Printer Friendly

Boston Digital shifts strategy, offers Fanuc.

Boston Digital shifts strategy, offers Fanuc

"The best survival strategy is a growth strategy." That's the force that has been driving management decisions at Boston Digital Corp in Milford, MA, according to Joseph F Banafato, executive vice president and chief operating officer.

"There are entire precision applications that have not yet been tackled by numerical control technology, such as in the jewelry industry," explains co-founder Thomas Linn, president. Mr Banafato, who joined the firm two years ago, claims the company's "mindset" has shifted.

He explains the company is shedding its conservatism and has shifted from an entrepreneurial to a professional management style. He says he was brought into the firm to beef up financial and general management skills.

"We are now moving aggressively to build on our reputation as producers of precision machining systems and controls that machine the most complicated contours," Mr Banafato says. "We are concentrating on doing more of the little things right," he adds.

Founded in 1965 as a firm to build devices to control motion, it subsequently enlisted a company to build machine tools to add to its controls. As such, it was one of the companies early on that could deliver both a machine tool and control system.

Later, it developed its own machine-tool manufacturing capability. It currently is noted for its BostoMatic controls and high-accuracy machine tools. Its special five-axis machining system features a pivoting head and powerful control software for hesitation-free profiling of complex shapes. Early on, it also introduced 40,000 rpm spindles for engraving and small-hole drilling.

The firm prospered and hit $22 million in sales in 1982 and then fell on hard times with sales dipping to $12 million. Last year it reported revenue back up to about $18 million.

The foreign market is one area where the firm is moving more aggressively. It named a general manager for European operations and broadened its scope of thinking from the United Kingdom--where its operation is located--to all of Europe. It even changed its name there from BostoMatic UK Ltd to Boston Digital Corp, so it'll move worldwide under one corporate banner.

It also is beefing up its distributor network in Europe and only recently introduced product catalogs and marketing brochures in four languages. It hopes to boost international business to 50% of sales over the next three years, Mr Banafato says. Mr Linn indicates some consideration is being given to initiating manufacturing in Europe.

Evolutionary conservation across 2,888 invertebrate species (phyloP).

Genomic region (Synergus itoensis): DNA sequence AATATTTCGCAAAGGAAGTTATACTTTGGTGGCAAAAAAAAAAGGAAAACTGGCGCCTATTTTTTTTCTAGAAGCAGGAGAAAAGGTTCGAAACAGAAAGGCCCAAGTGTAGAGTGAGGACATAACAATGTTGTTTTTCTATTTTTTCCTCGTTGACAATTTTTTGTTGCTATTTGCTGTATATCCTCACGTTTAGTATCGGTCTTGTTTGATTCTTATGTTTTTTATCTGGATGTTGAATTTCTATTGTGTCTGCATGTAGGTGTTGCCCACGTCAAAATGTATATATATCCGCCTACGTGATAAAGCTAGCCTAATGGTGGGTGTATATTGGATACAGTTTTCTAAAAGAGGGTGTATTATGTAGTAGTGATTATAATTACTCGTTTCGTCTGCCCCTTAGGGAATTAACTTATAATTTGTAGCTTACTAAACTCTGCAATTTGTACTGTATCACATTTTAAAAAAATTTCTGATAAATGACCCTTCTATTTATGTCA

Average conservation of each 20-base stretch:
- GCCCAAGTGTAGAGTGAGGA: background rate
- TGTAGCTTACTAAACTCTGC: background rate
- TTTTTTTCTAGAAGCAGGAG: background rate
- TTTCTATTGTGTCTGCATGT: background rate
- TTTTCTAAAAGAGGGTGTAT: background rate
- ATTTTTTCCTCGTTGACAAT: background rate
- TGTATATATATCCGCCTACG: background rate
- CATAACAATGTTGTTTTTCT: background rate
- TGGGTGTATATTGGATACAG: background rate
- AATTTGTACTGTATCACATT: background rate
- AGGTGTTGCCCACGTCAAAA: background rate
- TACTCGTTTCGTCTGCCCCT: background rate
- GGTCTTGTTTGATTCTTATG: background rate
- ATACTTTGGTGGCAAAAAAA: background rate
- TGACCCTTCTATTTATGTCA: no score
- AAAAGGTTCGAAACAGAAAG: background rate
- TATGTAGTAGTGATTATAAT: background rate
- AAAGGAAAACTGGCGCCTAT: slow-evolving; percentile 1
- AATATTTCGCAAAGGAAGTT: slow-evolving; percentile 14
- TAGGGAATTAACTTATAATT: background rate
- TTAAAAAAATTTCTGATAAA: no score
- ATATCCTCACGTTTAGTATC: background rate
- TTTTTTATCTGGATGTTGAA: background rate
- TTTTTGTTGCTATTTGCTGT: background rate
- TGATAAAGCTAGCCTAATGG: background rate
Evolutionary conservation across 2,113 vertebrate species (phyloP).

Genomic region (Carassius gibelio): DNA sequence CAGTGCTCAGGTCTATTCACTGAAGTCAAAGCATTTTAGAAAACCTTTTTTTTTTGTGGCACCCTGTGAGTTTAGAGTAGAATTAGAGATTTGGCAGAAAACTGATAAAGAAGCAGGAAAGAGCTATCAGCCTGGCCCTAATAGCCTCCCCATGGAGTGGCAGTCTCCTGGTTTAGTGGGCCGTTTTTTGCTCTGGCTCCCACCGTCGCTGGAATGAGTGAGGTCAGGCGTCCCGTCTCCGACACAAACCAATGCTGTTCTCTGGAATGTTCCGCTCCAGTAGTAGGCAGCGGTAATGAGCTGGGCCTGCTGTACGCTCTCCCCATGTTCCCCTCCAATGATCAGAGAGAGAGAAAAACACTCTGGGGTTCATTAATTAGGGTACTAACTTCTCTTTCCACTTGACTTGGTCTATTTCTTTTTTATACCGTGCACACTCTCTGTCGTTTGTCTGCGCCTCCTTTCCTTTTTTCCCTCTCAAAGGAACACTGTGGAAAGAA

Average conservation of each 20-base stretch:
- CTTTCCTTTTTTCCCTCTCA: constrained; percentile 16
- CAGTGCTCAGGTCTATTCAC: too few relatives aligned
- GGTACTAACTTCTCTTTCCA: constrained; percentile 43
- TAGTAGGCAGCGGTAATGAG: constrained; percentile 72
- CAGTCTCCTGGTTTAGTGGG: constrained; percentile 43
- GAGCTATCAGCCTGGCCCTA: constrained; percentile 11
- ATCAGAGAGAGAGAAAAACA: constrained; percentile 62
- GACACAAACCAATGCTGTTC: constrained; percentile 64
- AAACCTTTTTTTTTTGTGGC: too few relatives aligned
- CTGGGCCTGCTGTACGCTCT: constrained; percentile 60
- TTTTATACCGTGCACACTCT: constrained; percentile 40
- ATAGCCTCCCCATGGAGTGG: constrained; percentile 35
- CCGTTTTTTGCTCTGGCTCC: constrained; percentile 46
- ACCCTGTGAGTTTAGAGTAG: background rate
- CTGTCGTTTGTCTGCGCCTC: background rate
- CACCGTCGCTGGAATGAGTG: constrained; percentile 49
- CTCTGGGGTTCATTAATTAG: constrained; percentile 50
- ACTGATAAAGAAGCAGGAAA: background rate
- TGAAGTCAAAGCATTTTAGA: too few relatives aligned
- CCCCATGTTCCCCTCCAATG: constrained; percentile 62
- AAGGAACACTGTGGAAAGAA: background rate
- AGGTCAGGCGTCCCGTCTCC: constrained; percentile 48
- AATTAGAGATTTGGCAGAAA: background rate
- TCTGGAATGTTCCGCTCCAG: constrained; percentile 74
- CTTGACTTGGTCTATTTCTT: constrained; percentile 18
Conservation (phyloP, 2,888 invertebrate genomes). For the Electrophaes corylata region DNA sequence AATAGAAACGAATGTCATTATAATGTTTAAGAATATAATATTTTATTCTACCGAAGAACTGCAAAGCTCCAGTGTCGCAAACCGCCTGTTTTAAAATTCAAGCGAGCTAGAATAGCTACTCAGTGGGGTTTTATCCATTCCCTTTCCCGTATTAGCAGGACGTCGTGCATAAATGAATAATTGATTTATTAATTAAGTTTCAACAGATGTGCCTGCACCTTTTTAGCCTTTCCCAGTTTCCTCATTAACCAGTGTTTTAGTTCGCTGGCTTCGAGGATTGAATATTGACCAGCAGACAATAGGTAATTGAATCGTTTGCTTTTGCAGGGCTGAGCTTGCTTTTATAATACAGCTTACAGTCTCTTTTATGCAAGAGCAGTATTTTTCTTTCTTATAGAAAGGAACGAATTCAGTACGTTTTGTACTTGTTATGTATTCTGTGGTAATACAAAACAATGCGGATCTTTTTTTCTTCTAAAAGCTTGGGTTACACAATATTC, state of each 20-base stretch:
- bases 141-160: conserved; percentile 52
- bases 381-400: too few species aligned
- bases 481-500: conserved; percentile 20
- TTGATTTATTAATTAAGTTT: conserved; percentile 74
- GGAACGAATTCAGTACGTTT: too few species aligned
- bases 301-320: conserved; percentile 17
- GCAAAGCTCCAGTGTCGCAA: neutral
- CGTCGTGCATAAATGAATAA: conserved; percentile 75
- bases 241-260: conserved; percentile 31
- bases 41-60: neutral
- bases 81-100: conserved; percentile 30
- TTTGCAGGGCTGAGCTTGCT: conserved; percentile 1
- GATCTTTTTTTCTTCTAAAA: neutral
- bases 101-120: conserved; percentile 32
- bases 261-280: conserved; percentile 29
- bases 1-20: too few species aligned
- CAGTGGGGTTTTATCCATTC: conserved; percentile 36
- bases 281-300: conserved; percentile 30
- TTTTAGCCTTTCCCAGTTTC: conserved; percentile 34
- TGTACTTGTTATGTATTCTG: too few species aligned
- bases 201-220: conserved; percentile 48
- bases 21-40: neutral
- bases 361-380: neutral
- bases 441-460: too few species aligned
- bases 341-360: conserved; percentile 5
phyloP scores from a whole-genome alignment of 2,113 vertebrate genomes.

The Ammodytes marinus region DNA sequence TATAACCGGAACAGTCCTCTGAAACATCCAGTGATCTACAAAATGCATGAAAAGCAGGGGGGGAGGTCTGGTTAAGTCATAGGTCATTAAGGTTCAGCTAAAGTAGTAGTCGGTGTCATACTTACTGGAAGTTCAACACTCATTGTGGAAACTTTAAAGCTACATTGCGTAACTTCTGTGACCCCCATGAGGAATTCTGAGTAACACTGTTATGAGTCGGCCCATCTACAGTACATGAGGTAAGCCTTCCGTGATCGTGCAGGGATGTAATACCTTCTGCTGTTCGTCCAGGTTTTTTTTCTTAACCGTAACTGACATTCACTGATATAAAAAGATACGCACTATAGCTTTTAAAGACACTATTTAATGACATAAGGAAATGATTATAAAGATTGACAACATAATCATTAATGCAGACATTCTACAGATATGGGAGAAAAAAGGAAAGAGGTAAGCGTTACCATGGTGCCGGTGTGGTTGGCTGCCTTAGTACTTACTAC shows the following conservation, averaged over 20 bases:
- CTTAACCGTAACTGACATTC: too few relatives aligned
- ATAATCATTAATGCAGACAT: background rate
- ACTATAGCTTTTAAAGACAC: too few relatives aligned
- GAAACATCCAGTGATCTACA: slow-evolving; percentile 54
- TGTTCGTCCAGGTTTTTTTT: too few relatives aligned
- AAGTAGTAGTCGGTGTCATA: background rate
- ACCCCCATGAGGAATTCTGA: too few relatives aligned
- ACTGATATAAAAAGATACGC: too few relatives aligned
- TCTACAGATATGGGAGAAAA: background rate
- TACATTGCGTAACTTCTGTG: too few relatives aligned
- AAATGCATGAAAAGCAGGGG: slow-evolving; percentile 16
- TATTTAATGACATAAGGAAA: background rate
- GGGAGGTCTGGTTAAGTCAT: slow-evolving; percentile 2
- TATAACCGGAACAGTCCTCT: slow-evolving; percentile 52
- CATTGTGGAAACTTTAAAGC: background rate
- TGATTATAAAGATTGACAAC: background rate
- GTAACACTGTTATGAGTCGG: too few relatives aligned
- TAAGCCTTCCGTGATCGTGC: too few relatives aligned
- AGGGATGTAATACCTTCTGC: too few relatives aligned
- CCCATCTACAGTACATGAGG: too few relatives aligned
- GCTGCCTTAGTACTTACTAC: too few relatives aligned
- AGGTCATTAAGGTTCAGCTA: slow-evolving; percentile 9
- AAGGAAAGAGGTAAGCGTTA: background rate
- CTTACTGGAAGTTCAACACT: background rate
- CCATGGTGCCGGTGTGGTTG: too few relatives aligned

Traditionally marketing direct, the firm has decided to build a domestic distributor network and created the position of general manager of distributor relations and support to underscore its new emphasis. It also brought in a new director of marketing to coordinate its effort.

Another staff addition: a professional purchasing director. Mr Banafato claims the goal next year is to move 40% more product than in 1991, while at the same time trimming costs.

Traditionally committed to research, it now has been concentrating on developing product. Earlier this year it introduced its BDC 3200 CNC control, which co-founder and CEO Ara Aykanian claims is twice as fast as its current control. And that, he says, is still one of the fastest available on the market. It features an easily upgraded 32-bit VME architecture with multiple 680xx series processors, a unique acceleration algorithm, a digital servo interface with multiple filtering, and dynamic modifications of servo parameters. Also featured is a high-resolution color touchscreen with a logical menu structure.

Even so, the company--ala its new aggressive marketing mode--has decided to start offering its machines with a Fanuc control, recognizing it was missing sales in some companies dominated by a specific brand.

PHOTO : Boston Digital is shedding its conservatism. It's going after international business, lining up a network of distributors, and even offering its BostoMatic with a Fanuc control.
COPYRIGHT 1991 Nelson Publishing
No portion of this article can be reproduced without the express written permission from the copyright holder.
Copyright 1991 Gale, Cengage Learning. All rights reserved.

Article Details
Printer friendly Cite/link Email Feedback
Publication:Tooling & Production
Date:Jul 1, 1991
Previous Article:NCMS: can it work for you?
Next Article:Storage system improves die changeover.

Related Articles
What digital AC drives bring to machining.
Cell roughs and finishes housings in ine chucking.
Controls handle diverse product mix.
Boston Digital is increasing its horsepower, market appeal.
GE Fanuc aims to supply capabilities and controls.
Jockeying for Position at the Lead of the World CNC Market.
Fanuc control VMC. (Product Spotlight).
CNC grinding. (Product Spotlight).

Terms of use | Copyright © 2016 Farlex, Inc. | Feedback | For webmasters